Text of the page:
I think it’s sad that those who wish to dismiss evolution entirely don’t realize that there continues the possibilty of believing concurrently both in creationism and evolution- creationism in an expanded, looser regard. Science is all about making observations, looking at the information that is collected and prehaps proposing an explanation which might be useful to predict future data. Some of those explanations work for a time, until another scientist finds that the “bigger picture” is a bit more complicated. But I don’t think that this rules out a “higher intelligence” whatsoever. In my mind, both sides just might be describing the same thing.


  9. akrondave says:

    Its astonishing that the “Intelligent Design” advocates and creationists especially are so afraid of the truth that they hide it from their children.


  10. Ed Darrell says:

    Part of the problem of the view you express, Jorge, is that animals — or plants — don’t “decide” to do anything. You don’t have any say over the genes you inherit, and you have very little influence over which of your genes you pass on. You may pass most of your mutations, or few of them — but you don’t get to choose.

    Evolution theory doesn’t suggest in any way that any animal decides to change. Evolution theory notes that each individual is unique, and that such uniqueness adds up to much variation in a population. Those individuals most prone to survive the conditions will probably have better breeding success than individuals not so prone.

    Minor changes, multiplied by millions of individuals, multiplied by millions of years, make major changes.


  11. Jorge says:

    Death of animals that can’t live in their changing environment makes sense.

    Reproduction of their living brothers and sisters who already had something in them that made it so that they could keep living in that changing environment makes sense too.

    An animal having an offspring that is born with the ability to live in that changing environment makes sense too…even if the momma can’t.

    But an animal deciding or somehow forcing a change to “adapt” to the changing environment does not make sense.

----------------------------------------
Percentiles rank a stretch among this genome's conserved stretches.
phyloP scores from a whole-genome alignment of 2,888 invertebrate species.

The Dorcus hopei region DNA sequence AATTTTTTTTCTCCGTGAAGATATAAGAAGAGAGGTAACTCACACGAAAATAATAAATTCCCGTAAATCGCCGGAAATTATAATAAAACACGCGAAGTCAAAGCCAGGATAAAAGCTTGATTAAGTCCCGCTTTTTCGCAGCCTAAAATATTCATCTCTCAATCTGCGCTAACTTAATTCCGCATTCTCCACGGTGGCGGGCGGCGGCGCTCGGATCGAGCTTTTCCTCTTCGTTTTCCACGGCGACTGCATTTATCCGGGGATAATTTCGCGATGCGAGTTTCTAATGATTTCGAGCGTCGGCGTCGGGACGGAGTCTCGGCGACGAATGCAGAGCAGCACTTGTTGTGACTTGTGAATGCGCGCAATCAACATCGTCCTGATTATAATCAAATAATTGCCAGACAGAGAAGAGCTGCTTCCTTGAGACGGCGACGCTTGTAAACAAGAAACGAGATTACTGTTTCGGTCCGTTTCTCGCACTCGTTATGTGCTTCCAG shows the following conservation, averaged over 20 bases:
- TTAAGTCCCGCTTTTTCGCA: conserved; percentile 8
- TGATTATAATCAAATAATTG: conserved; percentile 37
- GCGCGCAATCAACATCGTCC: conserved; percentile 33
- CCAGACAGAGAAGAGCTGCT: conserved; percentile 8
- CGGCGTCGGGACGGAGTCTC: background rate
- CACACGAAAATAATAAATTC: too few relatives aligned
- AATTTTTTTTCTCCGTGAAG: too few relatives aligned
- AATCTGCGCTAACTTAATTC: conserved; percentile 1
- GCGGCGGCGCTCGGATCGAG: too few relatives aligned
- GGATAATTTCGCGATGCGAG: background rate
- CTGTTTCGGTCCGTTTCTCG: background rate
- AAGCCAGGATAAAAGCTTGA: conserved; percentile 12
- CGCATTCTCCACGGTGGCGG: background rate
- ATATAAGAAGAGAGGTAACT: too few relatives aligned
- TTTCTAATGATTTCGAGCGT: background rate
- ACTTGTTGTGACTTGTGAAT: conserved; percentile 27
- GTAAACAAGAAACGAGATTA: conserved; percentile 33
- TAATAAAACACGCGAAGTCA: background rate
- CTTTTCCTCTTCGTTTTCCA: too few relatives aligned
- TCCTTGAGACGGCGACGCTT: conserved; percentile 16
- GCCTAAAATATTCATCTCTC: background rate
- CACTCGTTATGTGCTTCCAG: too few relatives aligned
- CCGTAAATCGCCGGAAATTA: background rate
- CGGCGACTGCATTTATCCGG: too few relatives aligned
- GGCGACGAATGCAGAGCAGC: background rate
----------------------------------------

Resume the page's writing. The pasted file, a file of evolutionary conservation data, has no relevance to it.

That’s the part that is the theory. Teach natural selection, great. Teach extinction, cool. Teach differentiation within species, wonderful.

    But teach that one species can change into another, that’s not right.

    Lisa, selective domestic breeding still produces what it’s original parents were, right? Did you tell your cube lady that too?

    By the way, this story from the Prof in Ohio is great, but it’s 15 years old. So much more is known today that was known then. So, chicken soup for the evolved soul, yes, but inspiring? I’m not sure.



  12. Lisa says:

    I own Origin of Species… and have never read it. Maybe someday!!


  13. Ed Darrell says:

    You and Darwin, two of a kind! Darwin spent the first couple of chapters of Origin of Species noting what was already understood from the world of animal husbandry. People who took the time to read the book — or who take the time to read the book — almost always get it.

    Lisa, good work! Thank you.


  14. Lisa says:

    I worked a cube over from a woman, sweet as sweet can be, who was the administrative assistant for our boss. We hit it off and chatted almost incessantly when we had a few minutes to kill. (And even when we didn’t have a few minutes to kill!)

    She had a high school education only, and was at least somewhat religious… and told me she didn’t understand how evolution could work, that we all came from monkeys?!? She was completely incredulous. Then I took a little time to explain some specific concepts, like divergent evolution, to illustrate how evolution can actually happen and does happen. I framed things like selective domestic breeding as forced evolution of subspecies. It was so cool to see her ‘get it’ and buy into it after spending a lifetime thinking it was a crock.